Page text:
The most talked about group amongst these million adults in Wales who are not ‘economically active’ is the over-65 group. We do not, however, talk about the fact that they are the largest group of experienced, educated and, for the most part, fit and healthy people that Wales has ever had on tap, as a ‘reserve army of the under-appreciated’ to do socially and economically useful things to improve their own wellbeing and that of their fellow citizens. No, not at all – we tend rather to talk about them as one of the ‘jaws of doom’, threatening to swallow up all our public sector resources, as they grow older, unhealthier and more needy. Are we actively seeking to help them to maximize their quality of life outcomes, and the way they help others to improve their quality of life? After all, research shows that people who are active, whether seeking the improvement of their own wellbeing or that of others, tend to have far more positive quality of life outcomes. The lack of a co-ordinated approach to this challenge is perhaps the biggest waste of resources in our modern resource-rich, ideas-poor society.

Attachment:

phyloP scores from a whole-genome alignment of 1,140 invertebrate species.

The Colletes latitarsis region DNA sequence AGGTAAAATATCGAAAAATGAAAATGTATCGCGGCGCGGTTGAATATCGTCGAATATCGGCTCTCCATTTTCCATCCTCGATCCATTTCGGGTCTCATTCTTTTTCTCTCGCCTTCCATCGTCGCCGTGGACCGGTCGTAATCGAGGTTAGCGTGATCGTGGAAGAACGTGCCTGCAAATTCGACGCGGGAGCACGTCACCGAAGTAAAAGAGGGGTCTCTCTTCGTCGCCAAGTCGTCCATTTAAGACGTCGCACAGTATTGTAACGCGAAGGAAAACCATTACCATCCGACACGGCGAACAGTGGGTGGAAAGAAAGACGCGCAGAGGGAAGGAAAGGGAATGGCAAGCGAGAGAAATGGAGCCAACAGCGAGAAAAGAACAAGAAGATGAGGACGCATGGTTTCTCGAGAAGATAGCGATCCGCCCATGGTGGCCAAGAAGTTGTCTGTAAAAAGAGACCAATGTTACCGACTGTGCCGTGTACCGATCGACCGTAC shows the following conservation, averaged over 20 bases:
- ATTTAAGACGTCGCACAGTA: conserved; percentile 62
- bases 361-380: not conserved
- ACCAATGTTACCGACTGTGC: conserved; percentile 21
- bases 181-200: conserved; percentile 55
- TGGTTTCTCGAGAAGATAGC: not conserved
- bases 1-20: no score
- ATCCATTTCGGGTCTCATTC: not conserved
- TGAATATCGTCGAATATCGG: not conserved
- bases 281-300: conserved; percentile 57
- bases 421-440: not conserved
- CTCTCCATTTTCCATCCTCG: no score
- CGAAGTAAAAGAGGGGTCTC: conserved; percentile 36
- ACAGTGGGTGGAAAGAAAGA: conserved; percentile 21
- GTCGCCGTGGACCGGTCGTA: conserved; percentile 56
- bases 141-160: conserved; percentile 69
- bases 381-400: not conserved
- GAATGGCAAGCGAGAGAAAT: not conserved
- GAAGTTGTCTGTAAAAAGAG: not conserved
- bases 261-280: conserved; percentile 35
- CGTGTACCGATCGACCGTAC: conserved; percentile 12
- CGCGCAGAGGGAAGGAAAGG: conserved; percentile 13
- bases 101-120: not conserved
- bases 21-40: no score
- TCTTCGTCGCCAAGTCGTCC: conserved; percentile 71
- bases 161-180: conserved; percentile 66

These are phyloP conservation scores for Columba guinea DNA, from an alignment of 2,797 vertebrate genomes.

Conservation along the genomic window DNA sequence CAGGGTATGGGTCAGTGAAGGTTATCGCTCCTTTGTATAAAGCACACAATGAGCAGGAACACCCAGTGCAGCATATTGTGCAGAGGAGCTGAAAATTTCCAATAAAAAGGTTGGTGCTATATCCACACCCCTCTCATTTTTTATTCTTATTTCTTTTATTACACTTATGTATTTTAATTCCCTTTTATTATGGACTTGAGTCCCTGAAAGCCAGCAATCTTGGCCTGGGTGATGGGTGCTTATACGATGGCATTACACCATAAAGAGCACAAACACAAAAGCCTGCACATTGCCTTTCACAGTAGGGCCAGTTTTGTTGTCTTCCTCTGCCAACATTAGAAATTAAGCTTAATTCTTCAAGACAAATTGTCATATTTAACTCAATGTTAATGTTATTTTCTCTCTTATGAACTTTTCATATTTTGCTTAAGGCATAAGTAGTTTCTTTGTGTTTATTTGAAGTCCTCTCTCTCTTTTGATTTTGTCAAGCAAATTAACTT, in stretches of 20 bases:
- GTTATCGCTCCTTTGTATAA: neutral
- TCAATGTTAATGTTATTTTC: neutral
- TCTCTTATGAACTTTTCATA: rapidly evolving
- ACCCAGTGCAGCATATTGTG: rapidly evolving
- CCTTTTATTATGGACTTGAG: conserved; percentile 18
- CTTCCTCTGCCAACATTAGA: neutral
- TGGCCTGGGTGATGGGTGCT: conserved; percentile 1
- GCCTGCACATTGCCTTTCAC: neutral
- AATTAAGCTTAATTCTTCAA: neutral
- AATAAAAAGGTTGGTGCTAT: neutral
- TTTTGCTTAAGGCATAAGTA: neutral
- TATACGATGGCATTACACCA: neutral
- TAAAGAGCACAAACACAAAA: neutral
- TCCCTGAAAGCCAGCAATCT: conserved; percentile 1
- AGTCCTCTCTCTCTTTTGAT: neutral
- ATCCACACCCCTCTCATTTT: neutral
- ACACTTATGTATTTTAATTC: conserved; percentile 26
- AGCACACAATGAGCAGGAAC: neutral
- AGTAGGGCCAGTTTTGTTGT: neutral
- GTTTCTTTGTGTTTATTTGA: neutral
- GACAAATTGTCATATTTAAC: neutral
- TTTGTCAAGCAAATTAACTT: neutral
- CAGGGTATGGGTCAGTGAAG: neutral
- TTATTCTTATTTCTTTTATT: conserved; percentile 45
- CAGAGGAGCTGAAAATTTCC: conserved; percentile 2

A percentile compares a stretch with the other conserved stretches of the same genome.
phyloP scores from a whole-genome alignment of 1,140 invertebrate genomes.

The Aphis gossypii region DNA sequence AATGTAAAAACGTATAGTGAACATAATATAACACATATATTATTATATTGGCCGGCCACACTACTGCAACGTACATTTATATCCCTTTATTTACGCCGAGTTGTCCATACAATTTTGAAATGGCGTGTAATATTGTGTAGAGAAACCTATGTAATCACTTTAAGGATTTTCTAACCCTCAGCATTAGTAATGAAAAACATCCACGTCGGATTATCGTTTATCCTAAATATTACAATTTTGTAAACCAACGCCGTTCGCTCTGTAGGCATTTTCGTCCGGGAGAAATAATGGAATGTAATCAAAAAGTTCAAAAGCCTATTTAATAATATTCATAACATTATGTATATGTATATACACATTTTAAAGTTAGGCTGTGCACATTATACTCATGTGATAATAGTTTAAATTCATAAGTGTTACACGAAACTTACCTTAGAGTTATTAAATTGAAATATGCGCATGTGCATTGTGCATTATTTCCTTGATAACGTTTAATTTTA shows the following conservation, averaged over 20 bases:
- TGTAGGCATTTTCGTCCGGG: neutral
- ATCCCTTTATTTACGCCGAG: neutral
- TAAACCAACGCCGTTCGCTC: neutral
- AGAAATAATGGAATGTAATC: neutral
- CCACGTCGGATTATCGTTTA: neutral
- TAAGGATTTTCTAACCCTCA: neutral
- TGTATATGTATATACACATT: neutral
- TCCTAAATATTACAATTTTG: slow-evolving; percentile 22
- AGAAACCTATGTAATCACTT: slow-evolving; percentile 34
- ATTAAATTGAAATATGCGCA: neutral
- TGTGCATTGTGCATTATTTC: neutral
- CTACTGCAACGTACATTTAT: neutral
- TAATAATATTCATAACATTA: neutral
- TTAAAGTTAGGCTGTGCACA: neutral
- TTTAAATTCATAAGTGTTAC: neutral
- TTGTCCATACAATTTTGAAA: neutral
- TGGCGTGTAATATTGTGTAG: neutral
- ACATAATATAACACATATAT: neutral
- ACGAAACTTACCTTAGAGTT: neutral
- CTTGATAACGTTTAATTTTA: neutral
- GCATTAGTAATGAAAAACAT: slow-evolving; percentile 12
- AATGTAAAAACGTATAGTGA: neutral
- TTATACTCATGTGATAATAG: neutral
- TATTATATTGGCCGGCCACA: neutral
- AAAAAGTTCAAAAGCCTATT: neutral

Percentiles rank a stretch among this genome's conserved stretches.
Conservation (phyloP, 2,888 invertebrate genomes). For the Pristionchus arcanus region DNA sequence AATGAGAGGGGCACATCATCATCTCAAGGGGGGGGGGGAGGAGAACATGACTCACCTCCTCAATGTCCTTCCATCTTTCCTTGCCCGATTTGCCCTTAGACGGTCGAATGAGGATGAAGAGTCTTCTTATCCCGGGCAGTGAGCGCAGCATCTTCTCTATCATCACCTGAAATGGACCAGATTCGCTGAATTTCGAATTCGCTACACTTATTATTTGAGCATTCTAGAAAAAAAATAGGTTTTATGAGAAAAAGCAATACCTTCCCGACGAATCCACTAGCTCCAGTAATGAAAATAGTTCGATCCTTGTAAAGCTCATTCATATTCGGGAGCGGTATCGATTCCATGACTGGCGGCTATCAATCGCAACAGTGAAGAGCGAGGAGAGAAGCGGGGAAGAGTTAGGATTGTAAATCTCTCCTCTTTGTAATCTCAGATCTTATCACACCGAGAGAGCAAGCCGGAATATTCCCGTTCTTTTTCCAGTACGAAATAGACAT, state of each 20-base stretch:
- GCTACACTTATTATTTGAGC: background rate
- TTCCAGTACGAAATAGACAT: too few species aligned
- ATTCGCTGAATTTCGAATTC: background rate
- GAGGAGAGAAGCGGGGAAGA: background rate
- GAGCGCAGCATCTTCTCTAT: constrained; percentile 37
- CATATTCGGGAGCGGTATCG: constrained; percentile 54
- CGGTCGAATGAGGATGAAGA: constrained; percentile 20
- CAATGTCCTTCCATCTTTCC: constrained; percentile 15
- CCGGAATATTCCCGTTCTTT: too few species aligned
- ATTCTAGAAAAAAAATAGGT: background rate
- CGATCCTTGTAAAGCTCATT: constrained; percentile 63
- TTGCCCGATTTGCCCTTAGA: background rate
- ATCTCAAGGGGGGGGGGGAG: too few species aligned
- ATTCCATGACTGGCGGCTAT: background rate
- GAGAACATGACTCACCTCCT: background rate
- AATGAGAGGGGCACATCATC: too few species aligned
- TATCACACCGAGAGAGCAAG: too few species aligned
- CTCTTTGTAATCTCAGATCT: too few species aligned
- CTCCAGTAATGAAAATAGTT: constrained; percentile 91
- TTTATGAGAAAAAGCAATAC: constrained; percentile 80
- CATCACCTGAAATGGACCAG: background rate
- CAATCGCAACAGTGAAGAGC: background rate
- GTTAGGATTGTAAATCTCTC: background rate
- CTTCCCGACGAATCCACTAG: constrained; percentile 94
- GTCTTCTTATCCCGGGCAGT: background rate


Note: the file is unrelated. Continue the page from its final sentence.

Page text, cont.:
Buildings

We don’t just underuse our resource of people. Our housing is one third under-occupied (and a high proportion of these homes have only one resident, often lonely and isolated, quite often depressed).

Over 20% of our shops are empty, the floors above shops are very often empty, and our public buildings are often only partly occupied. Our leisure centres are largely empty in the mornings, our community centres are often empty in the afternoons and most of our schools are empty in the evenings, at weekends and during the holiday weeks. Our cars tend to empty all day (parked at work) and our public transport is largely empty most evenings.